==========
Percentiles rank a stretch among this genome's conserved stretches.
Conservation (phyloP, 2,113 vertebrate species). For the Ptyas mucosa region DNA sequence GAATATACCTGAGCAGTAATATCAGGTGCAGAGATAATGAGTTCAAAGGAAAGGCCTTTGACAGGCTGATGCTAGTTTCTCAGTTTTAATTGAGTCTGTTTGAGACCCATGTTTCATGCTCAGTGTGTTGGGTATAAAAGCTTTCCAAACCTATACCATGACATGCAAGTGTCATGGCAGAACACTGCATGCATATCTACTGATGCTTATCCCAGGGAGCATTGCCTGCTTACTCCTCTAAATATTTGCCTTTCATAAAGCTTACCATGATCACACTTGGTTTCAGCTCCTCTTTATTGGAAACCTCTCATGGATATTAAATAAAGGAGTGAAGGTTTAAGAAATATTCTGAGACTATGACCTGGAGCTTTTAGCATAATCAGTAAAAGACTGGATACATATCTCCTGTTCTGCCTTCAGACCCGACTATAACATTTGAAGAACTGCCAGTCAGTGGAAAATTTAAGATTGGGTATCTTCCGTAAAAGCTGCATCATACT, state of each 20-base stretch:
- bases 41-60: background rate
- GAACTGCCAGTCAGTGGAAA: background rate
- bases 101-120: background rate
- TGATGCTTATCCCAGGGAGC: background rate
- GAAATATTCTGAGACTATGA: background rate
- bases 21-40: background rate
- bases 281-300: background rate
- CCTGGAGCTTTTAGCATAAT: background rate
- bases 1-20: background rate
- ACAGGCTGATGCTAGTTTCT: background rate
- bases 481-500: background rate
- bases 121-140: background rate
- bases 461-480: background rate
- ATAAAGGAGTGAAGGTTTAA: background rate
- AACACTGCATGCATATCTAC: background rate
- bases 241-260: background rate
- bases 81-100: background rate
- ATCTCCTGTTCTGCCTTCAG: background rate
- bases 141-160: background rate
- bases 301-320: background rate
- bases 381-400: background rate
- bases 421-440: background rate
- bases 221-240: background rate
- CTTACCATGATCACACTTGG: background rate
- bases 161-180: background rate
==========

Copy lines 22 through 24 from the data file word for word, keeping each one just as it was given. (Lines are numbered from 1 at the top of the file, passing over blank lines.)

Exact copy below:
- bases 301-320: background rate
- bases 381-400: background rate
- bases 421-440: background rate